Another olive egger pullet has come online. Yesterday I got two olive pullet eggs, and I figured out that their mother Dahlia is responsible for the big brown egg. She’s setting a good example!
These little olive eggs are so amazing. They’re like the eggs of some exotic species. And today I got one more! The pullets are twenty-one weeks old this week. Eventually the pullets should produce full-size eggs—these are just their starter eggs. Thus I am especially appreciating them because I know they are a fleeting phenomenon.
Something I never knew before I had chickens is that a hen will consistently lay eggs of basically the same shape and color, with the same amount of speckling. If you pay attention, this makes it easy to know which bird is laying which eggs, and how often, and gives you a good idea of a particular hen’s productivity. For example, I can tell from looking at the photo above that different pullets are laying the olive eggs, even if I didn’t know they were both laid on the same day, as one egg is browner with speckles, and the other is a clear, lighter olive. And the first egg I got this week was laid by the pullet that produces speckled olive eggs.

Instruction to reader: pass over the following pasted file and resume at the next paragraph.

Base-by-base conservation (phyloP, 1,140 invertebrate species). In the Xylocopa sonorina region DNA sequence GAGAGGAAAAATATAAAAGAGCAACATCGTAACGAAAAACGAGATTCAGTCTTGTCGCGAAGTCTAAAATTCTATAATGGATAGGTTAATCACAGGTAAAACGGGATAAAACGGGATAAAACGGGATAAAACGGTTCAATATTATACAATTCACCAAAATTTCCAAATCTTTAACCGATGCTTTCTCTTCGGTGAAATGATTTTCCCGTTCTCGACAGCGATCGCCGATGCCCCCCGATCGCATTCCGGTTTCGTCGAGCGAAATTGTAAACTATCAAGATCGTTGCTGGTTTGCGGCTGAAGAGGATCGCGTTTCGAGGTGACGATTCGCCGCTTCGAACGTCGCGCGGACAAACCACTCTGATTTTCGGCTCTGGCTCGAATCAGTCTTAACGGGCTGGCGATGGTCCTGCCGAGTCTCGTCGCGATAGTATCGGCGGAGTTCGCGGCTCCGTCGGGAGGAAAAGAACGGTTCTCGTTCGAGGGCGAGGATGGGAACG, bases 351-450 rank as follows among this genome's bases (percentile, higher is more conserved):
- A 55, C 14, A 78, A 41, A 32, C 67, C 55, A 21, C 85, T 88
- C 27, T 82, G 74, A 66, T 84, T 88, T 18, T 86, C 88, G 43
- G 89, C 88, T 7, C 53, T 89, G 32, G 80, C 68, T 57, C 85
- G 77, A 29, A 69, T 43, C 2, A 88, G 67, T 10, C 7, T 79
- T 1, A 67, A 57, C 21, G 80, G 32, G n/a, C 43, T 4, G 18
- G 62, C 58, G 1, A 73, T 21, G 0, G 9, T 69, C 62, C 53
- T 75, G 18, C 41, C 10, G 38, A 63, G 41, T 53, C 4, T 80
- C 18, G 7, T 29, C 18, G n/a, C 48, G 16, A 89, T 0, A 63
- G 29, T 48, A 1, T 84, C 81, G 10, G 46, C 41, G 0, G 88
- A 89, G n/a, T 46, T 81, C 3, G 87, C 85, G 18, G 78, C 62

I had a completely unexpected surprise today as I was feeding the chickens. I glanced into their nest box and saw this:
Ever since the girls quit laying for the winter—many weeks ago—I’d stopped checking their nest box for eggs. But it turns out that even without any supplemental light, and headed into the darkest days of winter, at least two chickens are making an effort. One, laying the large brown egg, is either Dahlia or her Black Copper Marans sister. And the other laying chicken is a homegrown olive egger pullet, which is a total surprise as the chicks were born so late this summer that I hadn’t expected any of the four young pullets to lay before next spring.
This little olive pullet egg is the first egg from a chicken born and raised right here on Bonafide Farm. She’s a second-generation Bonafide bird, and a science experiment begun two years ago when I raised her Wheaten Ameraucana (blue egg-laying) and Black Copper Marans (dark brown egg-laying) parents with the hope that their genes would combine to produce a chicken that lays an olive egg.
And today, with this first beautiful olive pullet egg, I can claim success. Well, as much as one can having not actually laid the egg myself!
For more on how this pullet came to be, head on back to July 2013…